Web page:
I also held on to some shares to get long-term capital gains treatment when the discount was particularly good. I did OK with that, but not always.

Be careful to understand the rules for qualifying and disqualifying dispositions. Sometimes it will be better to sell early, sometimes late.
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Old 01-02-2013, 09:20 PM   #5
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I wouldn't say it is quite a bit of risk, especially if you get the lower of the start or end of the purchasing period. Unless the company stock is really volatile, you are getting a nice discount, and it could move up in those 6 months as well as down. Even if you hold it long enough to get LTCG benefits, you probably aren't holding THAT much company stock at any time. If you're really uneasy about the company, one of you might want to focus on finding a job at a more stable company. Otherwise, just don't invest anything else like any part of your 401K in the company stock. Initially you will be heavy in the company, but after a couple sells and hopefully re-investing in something like a broad index, you'll be much better diversified.

Sounds like you are doing great at 25.
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Old 01-02-2013, 10:10 PM   #6
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I am with RunningBum.

Most ESSP program with 15% discount on the lower or higher period of 6 months or even quarterly at the have internal rate of returns over 50%. I think they are almost always great deals and you are smart for taking advantage of them.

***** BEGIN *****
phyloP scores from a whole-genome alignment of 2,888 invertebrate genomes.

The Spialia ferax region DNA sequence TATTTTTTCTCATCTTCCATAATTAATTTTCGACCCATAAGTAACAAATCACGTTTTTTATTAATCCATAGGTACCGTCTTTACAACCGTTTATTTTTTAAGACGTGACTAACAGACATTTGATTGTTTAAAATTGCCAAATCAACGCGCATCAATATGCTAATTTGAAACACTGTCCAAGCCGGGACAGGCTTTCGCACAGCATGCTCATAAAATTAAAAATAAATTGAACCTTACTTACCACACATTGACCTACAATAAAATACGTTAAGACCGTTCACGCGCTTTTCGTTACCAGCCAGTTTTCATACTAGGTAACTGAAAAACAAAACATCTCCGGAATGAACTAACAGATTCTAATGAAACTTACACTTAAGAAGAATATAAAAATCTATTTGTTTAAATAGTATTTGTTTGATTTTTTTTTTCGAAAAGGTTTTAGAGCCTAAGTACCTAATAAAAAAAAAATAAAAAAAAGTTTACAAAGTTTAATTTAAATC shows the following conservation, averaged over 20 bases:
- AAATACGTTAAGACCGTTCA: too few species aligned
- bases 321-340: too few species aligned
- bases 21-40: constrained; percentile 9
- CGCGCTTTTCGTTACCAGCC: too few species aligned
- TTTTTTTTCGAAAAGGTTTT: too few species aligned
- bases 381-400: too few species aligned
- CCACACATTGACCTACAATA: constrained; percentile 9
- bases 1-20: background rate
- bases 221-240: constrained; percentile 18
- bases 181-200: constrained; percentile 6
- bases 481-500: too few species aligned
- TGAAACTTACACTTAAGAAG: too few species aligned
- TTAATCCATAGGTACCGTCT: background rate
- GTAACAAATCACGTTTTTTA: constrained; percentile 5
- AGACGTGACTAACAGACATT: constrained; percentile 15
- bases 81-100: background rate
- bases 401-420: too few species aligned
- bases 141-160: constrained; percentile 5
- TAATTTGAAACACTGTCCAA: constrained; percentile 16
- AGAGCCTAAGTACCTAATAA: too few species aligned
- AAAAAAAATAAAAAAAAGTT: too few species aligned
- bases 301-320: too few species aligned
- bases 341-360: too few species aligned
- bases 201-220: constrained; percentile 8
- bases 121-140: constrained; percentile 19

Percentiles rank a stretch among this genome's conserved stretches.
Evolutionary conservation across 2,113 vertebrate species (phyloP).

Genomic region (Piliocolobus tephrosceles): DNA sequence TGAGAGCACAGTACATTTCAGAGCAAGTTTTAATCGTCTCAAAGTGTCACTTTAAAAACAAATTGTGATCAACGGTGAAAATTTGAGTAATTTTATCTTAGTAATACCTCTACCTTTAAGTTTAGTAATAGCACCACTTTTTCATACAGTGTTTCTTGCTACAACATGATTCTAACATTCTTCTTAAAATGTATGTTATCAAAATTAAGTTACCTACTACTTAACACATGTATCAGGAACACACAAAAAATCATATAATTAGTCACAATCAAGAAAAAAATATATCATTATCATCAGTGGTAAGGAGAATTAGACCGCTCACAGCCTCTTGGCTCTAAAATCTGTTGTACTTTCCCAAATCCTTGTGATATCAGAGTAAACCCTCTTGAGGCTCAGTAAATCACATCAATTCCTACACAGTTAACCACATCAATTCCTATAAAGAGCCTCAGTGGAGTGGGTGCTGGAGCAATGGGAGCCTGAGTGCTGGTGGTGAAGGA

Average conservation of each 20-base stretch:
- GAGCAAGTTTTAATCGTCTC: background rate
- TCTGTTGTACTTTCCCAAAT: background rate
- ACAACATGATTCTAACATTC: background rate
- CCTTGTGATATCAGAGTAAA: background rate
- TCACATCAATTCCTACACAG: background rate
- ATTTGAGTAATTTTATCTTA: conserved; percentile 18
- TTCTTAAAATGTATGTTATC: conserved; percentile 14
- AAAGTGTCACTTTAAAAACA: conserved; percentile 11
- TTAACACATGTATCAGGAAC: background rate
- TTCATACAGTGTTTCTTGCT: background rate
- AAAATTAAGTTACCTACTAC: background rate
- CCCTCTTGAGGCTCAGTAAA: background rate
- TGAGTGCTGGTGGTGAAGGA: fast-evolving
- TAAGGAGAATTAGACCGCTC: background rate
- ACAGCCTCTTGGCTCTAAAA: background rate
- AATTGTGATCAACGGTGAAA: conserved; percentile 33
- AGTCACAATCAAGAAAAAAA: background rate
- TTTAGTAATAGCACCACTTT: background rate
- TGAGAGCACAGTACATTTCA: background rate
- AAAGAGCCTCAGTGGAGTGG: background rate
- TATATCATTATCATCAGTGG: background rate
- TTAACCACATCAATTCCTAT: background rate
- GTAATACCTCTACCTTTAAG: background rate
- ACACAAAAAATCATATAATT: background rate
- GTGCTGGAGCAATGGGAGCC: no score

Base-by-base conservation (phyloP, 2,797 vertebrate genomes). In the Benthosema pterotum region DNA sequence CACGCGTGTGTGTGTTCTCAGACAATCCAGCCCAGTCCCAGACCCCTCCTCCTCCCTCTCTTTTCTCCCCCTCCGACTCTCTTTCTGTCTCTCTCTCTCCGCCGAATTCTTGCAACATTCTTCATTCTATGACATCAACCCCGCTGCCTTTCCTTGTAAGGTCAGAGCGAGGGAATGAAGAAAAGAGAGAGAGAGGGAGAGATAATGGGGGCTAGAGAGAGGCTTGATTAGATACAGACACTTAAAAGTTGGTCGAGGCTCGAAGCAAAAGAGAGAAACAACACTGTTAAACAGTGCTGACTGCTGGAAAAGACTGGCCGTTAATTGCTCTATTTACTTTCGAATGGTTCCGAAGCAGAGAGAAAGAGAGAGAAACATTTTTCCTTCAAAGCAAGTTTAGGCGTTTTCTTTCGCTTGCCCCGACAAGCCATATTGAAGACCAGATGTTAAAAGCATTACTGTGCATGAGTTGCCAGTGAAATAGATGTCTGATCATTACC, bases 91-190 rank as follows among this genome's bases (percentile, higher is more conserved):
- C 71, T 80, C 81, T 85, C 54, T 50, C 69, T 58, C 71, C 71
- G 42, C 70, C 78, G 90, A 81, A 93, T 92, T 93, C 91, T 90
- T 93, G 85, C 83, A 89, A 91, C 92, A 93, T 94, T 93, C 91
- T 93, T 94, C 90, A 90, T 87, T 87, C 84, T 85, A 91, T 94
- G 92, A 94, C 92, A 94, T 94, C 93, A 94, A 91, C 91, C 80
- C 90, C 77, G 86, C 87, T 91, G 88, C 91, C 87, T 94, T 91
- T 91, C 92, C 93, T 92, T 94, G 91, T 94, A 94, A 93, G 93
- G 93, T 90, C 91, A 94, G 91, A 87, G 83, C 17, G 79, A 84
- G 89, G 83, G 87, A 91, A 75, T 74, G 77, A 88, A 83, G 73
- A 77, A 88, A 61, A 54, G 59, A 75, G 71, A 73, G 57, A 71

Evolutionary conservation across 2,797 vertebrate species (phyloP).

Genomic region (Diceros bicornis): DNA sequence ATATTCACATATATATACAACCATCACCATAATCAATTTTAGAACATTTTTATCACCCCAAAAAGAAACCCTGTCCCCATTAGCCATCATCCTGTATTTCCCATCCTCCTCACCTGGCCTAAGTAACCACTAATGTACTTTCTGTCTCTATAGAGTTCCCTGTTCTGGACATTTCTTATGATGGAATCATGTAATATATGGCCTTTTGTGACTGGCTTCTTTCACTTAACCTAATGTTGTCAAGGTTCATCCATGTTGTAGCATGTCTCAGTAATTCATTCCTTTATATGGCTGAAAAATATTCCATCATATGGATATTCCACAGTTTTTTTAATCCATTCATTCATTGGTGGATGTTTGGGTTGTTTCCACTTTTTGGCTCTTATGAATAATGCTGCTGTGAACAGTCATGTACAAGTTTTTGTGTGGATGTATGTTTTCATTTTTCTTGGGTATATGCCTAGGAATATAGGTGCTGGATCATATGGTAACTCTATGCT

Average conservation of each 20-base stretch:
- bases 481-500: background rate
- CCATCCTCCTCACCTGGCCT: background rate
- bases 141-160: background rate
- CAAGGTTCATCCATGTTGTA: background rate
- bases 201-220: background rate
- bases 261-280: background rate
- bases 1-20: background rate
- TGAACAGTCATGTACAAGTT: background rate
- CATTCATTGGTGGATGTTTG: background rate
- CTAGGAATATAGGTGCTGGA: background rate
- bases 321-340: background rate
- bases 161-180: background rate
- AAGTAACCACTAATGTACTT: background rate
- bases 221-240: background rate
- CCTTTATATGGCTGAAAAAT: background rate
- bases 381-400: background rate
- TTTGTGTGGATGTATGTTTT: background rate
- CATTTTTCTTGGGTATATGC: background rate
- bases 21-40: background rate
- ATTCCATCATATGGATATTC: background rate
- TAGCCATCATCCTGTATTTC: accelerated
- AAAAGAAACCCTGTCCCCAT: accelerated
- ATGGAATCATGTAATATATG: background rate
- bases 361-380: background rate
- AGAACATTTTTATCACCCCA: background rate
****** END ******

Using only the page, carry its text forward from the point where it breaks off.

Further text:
In order to take advantage of the long term capital gain rate on both the 15% discount and any subsequent price appreciation you have to hold the stock for at least 1 year from when you acquired it and two years from the grant period.

Although many advocate selling it as soon as possible. I suggest a different strategy.
If at the end of the lock up period the stock has appreciated it I suggest holding until you it is a long term capital gain and then selling the stock. If on other hand the stock has only a small gain or a loss than I'd suggest selling it as soon as possible.

While there is some understandable concern about being overly concentrated in company stock, I don't think it is that big a deal. Assuming your income is ~1/2 of the 125K figure the worse case is you'll be holding stock equal to 20% of your salary with some discount appreciation etc. So roughly $15K-20,000, even if the stock drops by 1/3 this will be painful but hardly life changing. On the other hand the benefits of only paying the 15% long term capital gain + state long term gains rate vs the ordinary income rate of 28%+state can add up to many tens of thousand of dollars if you have a 10+ year career.
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Old 01-03-2013, 05:54 AM   #7
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Thanks for the input. I wasn't aware there was much variability between ESPPs. Mine does give the discount on the lower of the two dates.

The company stock is not volatile and overall we really like the company, though it is in the same sector as Enron...

Looks like I should spend some time getting a little more familiar with the specifics of my program and make sure I fully understand all tax implications (duh) of when I choose to sell.